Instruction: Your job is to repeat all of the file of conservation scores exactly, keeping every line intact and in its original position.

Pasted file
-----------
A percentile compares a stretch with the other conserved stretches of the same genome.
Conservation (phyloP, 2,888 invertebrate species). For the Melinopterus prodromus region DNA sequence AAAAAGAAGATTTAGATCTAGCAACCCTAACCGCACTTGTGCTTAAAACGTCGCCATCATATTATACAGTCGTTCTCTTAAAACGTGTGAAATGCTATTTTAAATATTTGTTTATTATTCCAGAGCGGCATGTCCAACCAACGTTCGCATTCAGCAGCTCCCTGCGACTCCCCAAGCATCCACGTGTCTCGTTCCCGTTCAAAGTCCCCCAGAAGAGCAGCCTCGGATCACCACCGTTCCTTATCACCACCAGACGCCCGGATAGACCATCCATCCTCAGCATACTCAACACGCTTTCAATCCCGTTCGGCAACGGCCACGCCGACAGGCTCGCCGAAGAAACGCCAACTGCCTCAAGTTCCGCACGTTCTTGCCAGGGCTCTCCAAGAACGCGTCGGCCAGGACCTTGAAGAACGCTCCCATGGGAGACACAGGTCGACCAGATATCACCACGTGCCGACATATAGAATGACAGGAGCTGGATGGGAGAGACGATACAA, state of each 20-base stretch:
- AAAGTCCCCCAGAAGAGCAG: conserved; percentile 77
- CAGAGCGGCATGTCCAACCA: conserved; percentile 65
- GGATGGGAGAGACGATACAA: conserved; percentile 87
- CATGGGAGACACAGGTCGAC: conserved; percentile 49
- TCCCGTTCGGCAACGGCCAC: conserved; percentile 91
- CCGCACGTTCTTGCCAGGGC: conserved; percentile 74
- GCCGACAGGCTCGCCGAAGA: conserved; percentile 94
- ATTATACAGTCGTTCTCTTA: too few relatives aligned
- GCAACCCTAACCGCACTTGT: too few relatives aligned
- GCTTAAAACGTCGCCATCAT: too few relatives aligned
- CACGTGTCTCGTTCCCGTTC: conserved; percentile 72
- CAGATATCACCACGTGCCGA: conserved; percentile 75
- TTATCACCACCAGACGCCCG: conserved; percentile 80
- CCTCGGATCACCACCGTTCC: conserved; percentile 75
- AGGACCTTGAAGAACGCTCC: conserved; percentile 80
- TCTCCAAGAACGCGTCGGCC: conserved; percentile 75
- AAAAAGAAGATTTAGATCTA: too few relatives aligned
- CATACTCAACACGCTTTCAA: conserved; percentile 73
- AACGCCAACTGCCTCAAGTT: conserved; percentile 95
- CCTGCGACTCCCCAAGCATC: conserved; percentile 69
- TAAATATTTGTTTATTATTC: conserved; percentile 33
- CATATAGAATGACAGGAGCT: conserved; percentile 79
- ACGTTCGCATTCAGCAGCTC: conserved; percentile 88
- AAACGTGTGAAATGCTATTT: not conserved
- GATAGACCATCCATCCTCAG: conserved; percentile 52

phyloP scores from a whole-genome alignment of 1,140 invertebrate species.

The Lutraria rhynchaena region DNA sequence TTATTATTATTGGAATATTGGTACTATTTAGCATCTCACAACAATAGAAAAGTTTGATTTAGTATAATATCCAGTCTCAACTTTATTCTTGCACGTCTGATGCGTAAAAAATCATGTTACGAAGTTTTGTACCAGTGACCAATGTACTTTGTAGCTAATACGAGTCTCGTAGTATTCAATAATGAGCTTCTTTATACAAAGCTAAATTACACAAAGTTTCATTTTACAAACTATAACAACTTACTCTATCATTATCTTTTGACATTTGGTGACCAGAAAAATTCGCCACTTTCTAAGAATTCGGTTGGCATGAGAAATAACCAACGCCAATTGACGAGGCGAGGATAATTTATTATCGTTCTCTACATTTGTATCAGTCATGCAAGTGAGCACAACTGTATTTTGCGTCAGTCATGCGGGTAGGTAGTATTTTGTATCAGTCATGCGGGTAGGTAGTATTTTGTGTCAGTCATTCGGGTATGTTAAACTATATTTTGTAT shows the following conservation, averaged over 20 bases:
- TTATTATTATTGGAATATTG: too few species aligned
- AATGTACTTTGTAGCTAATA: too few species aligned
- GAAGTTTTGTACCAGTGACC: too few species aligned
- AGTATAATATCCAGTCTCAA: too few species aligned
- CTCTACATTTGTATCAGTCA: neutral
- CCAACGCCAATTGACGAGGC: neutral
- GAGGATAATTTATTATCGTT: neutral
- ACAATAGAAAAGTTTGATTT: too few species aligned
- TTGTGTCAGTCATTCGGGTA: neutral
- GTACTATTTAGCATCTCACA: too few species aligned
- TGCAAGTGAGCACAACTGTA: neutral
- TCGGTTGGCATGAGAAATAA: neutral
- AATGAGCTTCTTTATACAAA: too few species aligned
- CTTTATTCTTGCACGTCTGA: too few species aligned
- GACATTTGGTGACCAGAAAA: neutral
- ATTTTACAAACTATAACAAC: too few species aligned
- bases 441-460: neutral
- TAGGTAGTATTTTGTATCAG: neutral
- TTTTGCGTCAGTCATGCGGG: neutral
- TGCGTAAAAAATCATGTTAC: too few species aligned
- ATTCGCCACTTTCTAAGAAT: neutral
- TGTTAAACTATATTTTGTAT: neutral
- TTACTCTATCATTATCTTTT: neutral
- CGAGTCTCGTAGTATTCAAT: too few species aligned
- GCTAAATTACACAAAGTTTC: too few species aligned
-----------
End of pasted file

A percentile compares a stretch with the other conserved stretches of the same genome.
Conservation (phyloP, 2,888 invertebrate species). For the Melinopterus prodromus region DNA sequence AAAAAGAAGATTTAGATCTAGCAACCCTAACCGCACTTGTGCTTAAAACGTCGCCATCATATTATACAGTCGTTCTCTTAAAACGTGTGAAATGCTATTTTAAATATTTGTTTATTATTCCAGAGCGGCATGTCCAACCAACGTTCGCATTCAGCAGCTCCCTGCGACTCCCCAAGCATCCACGTGTCTCGTTCCCGTTCAAAGTCCCCCAGAAGAGCAGCCTCGGATCACCACCGTTCCTTATCACCACCAGACGCCCGGATAGACCATCCATCCTCAGCATACTCAACACGCTTTCAATCCCGTTCGGCAACGGCCACGCCGACAGGCTCGCCGAAGAAACGCCAACTGCCTCAAGTTCCGCACGTTCTTGCCAGGGCTCTCCAAGAACGCGTCGGCCAGGACCTTGAAGAACGCTCCCATGGGAGACACAGGTCGACCAGATATCACCACGTGCCGACATATAGAATGACAGGAGCTGGATGGGAGAGACGATACAA, state of each 20-base stretch:
- AAAGTCCCCCAGAAGAGCAG: conserved; percentile 77
- CAGAGCGGCATGTCCAACCA: conserved; percentile 65
- GGATGGGAGAGACGATACAA: conserved; percentile 87
- CATGGGAGACACAGGTCGAC: conserved; percentile 49
- TCCCGTTCGGCAACGGCCAC: conserved; percentile 91
- CCGCACGTTCTTGCCAGGGC: conserved; percentile 74
- GCCGACAGGCTCGCCGAAGA: conserved; percentile 94
- ATTATACAGTCGTTCTCTTA: too few relatives aligned
- GCAACCCTAACCGCACTTGT: too few relatives aligned
- GCTTAAAACGTCGCCATCAT: too few relatives aligned
- CACGTGTCTCGTTCCCGTTC: conserved; percentile 72
- CAGATATCACCACGTGCCGA: conserved; percentile 75
- TTATCACCACCAGACGCCCG: conserved; percentile 80
- CCTCGGATCACCACCGTTCC: conserved; percentile 75
- AGGACCTTGAAGAACGCTCC: conserved; percentile 80
- TCTCCAAGAACGCGTCGGCC: conserved; percentile 75
- AAAAAGAAGATTTAGATCTA: too few relatives aligned
- CATACTCAACACGCTTTCAA: conserved; percentile 73
- AACGCCAACTGCCTCAAGTT: conserved; percentile 95
- CCTGCGACTCCCCAAGCATC: conserved; percentile 69
- TAAATATTTGTTTATTATTC: conserved; percentile 33
- CATATAGAATGACAGGAGCT: conserved; percentile 79
- ACGTTCGCATTCAGCAGCTC: conserved; percentile 88
- AAACGTGTGAAATGCTATTT: not conserved
- GATAGACCATCCATCCTCAG: conserved; percentile 52

phyloP scores from a whole-genome alignment of 1,140 invertebrate species.

The Lutraria rhynchaena region DNA sequence TTATTATTATTGGAATATTGGTACTATTTAGCATCTCACAACAATAGAAAAGTTTGATTTAGTATAATATCCAGTCTCAACTTTATTCTTGCACGTCTGATGCGTAAAAAATCATGTTACGAAGTTTTGTACCAGTGACCAATGTACTTTGTAGCTAATACGAGTCTCGTAGTATTCAATAATGAGCTTCTTTATACAAAGCTAAATTACACAAAGTTTCATTTTACAAACTATAACAACTTACTCTATCATTATCTTTTGACATTTGGTGACCAGAAAAATTCGCCACTTTCTAAGAATTCGGTTGGCATGAGAAATAACCAACGCCAATTGACGAGGCGAGGATAATTTATTATCGTTCTCTACATTTGTATCAGTCATGCAAGTGAGCACAACTGTATTTTGCGTCAGTCATGCGGGTAGGTAGTATTTTGTATCAGTCATGCGGGTAGGTAGTATTTTGTGTCAGTCATTCGGGTATGTTAAACTATATTTTGTAT shows the following conservation, averaged over 20 bases:
- TTATTATTATTGGAATATTG: too few species aligned
- AATGTACTTTGTAGCTAATA: too few species aligned
- GAAGTTTTGTACCAGTGACC: too few species aligned
- AGTATAATATCCAGTCTCAA: too few species aligned
- CTCTACATTTGTATCAGTCA: neutral
- CCAACGCCAATTGACGAGGC: neutral
- GAGGATAATTTATTATCGTT: neutral
- ACAATAGAAAAGTTTGATTT: too few species aligned
- TTGTGTCAGTCATTCGGGTA: neutral
- GTACTATTTAGCATCTCACA: too few species aligned
- TGCAAGTGAGCACAACTGTA: neutral
- TCGGTTGGCATGAGAAATAA: neutral
- AATGAGCTTCTTTATACAAA: too few species aligned
- CTTTATTCTTGCACGTCTGA: too few species aligned
- GACATTTGGTGACCAGAAAA: neutral
- ATTTTACAAACTATAACAAC: too few species aligned
- bases 441-460: neutral
- TAGGTAGTATTTTGTATCAG: neutral
- TTTTGCGTCAGTCATGCGGG: neutral
- TGCGTAAAAAATCATGTTAC: too few species aligned
- ATTCGCCACTTTCTAAGAAT: neutral
- TGTTAAACTATATTTTGTAT: neutral
- TTACTCTATCATTATCTTTT: neutral
- CGAGTCTCGTAGTATTCAAT: too few species aligned
- GCTAAATTACACAAAGTTTC: too few species aligned